Proceedings: DIA Europe 2018

Aligning on Unmet Medical Need: Mission Impossible?

Inka Heikkinen
DIA Senior Scientist


urrently, much development is being steered toward disease areas where there has been little movement in R&D and high unmet medical need remains. The concept of unmet medical need is one of the guiding elements of numerous regulatory and market incentive programmes throughout Europe, and was the crux of the DIA Europe 2018 DIAlogue session The Role of Unmet Need in Regulatory and Pricing Decision Making.

Key Takeaways

  • Industry and sponsors who continue investing in medicines R&D for unmet medical needs would benefit from more predictability throughout the lifecycle of these products
  • EMA, EUnetHTA, and payer organisations all recognize the challenge to increase the predictability of their decision outcomes, and unmet medical need is one of the elements of the EMA-EUnetHTA work plan for 2018-2020.
  • European-level legislation that establishes the EMA’s remit and responsibilities does not fully align with national reimbursement policy in some countries, which forces these decision makers to use different weighing and criteria; better alignment would help regulators more efficiently allocate their limited resources
  • Industry experts note that, while the benefit of the first-in-class therapy may not be high, such innovation often paves the way for subsequent products which might be more effective; at the same time, they have expressed concerns about the appropriateness of using quality-adjusted life-year (QALY) to measure whether or how an unmet medical need is addressed
  • Demonstrating to the EMA that a medicine meets an unmet need won’t by default convince HTA assessors, payers, or other decision makers later in the value chain.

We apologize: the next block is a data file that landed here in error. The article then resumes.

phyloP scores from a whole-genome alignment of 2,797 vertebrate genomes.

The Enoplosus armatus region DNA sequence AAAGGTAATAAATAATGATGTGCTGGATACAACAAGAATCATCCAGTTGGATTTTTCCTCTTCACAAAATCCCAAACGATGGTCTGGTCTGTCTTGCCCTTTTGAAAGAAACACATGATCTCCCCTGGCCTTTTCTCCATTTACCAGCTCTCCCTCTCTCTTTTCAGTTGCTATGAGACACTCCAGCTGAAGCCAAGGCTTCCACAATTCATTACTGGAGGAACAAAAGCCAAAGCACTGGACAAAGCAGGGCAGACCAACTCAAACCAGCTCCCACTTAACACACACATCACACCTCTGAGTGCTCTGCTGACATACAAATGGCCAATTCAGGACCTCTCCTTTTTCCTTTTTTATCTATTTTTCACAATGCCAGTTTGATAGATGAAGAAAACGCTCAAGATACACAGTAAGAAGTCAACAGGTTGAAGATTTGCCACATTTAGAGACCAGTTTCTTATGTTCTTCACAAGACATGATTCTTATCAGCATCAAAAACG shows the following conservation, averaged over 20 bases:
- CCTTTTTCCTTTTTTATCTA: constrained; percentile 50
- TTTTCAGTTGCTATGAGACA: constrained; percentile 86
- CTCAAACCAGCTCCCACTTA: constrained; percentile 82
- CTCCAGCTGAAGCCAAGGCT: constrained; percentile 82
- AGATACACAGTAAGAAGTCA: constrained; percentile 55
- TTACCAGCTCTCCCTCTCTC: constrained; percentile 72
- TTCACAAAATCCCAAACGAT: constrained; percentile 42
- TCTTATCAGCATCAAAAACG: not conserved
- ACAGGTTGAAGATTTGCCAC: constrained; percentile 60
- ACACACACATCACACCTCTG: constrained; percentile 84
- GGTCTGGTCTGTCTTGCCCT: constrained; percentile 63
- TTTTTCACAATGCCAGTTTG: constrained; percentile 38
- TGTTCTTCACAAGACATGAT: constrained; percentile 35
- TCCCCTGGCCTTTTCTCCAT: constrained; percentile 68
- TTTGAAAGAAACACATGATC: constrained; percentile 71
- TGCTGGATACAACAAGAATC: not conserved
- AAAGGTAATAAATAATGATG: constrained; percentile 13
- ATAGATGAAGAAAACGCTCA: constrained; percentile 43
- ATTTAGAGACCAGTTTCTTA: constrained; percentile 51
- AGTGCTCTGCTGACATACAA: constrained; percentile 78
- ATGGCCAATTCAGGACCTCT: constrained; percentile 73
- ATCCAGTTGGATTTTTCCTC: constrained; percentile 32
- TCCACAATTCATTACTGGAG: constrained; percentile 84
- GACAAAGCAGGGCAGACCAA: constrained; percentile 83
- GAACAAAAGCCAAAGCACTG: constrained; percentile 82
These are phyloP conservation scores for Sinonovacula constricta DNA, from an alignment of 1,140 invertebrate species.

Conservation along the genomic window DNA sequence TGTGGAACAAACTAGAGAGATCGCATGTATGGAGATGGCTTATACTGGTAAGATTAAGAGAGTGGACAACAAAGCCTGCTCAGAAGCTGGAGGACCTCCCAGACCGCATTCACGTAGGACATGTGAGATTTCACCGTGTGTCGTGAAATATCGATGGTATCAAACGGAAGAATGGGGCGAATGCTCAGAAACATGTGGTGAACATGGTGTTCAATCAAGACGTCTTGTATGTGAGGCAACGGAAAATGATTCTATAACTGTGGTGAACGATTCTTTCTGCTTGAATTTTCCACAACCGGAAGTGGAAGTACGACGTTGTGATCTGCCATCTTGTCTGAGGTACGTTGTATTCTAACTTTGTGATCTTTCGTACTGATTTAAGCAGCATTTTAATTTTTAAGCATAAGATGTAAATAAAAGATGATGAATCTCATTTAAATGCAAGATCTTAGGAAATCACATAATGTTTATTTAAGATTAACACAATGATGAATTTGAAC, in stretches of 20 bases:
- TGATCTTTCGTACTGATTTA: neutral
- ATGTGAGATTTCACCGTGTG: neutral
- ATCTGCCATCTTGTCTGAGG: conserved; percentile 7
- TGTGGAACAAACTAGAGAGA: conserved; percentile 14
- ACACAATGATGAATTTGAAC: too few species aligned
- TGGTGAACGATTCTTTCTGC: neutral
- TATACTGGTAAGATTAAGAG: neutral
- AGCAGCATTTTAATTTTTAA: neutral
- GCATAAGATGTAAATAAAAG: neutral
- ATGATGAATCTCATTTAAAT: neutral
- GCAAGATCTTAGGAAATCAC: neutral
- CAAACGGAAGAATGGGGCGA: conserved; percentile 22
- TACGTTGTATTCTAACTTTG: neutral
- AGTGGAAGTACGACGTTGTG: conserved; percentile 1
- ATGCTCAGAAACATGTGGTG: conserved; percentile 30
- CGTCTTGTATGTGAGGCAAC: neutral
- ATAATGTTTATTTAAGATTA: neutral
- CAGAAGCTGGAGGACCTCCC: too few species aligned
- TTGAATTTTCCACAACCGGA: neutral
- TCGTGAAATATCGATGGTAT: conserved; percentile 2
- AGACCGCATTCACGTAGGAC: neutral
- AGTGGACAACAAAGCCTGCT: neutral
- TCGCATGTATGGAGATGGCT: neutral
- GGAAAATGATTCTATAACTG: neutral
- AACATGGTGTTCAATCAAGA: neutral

Different Questions Lead to Different Answers

Industry, HTA, regulatory, and payer organizations employ the concept of unmet medical need to ask and answer different questions. EMA refers to the concept of unmet medical need when choosing eligible medicines for increased development support, faster assessment, or early access programmes.

Industry uses this same concept of unmet medical need to steer their own priorities, as do HTA bodies and payers. However, proving to the EMA that a medicine meets an unmet need won’t by default convince HTA assessors, payers, or other decision makers later in the value chain. While they agree on the value of the concept, how these different stakeholders employ this concept remains unaligned.

Evidence demonstrating the degree of benefit is the key consideration for HTA bodies in their work to quantify a product’s benefit in quality-adjusted life years (QALYs). From the payer perspective, defining a product’s patient population is the most important step. Payers must also consider the product’s impact on their budget; some European countries increase the QALY threshold for products which provide high economic benefit (surplus). Many of these decision makers still consider QALY as the gold standard but also recognize that certain cases may present other ways of assessing a product’s benefit. Too much of a technical or scientific assessment might not fully consider a products’ other beneficial aspects.

Asking regulators to accelerate assessment or provide additional support to development programmes for medicines that patients may not be even access later only waste resources in the medicines approval system due to the opportunity cost for prioritizing another product instead. Even so, the EMA also recognizes that, given the diversity of this concept, they shouldn’t be the body assessing or advising on this concept outside of their own remit, decisions, or processes.

Better Alignment in Process

EMA and EUnetHTA are already progressing with their alignment. Payers and industry must build mutual trust but, due to the fragmentation and complexities of their respective landscapes, common ground has been difficult for them to find. Industry seeks an earlier commitment from payers, with the mutual understanding for adjustment as the evidence package becomes more complete, in order to continue innovating and incentivizing. It is important for all stakeholders, including taxpayers, to work together to find solutions to these issues, and that the patients of today and tomorrow remain at the center of these discussions.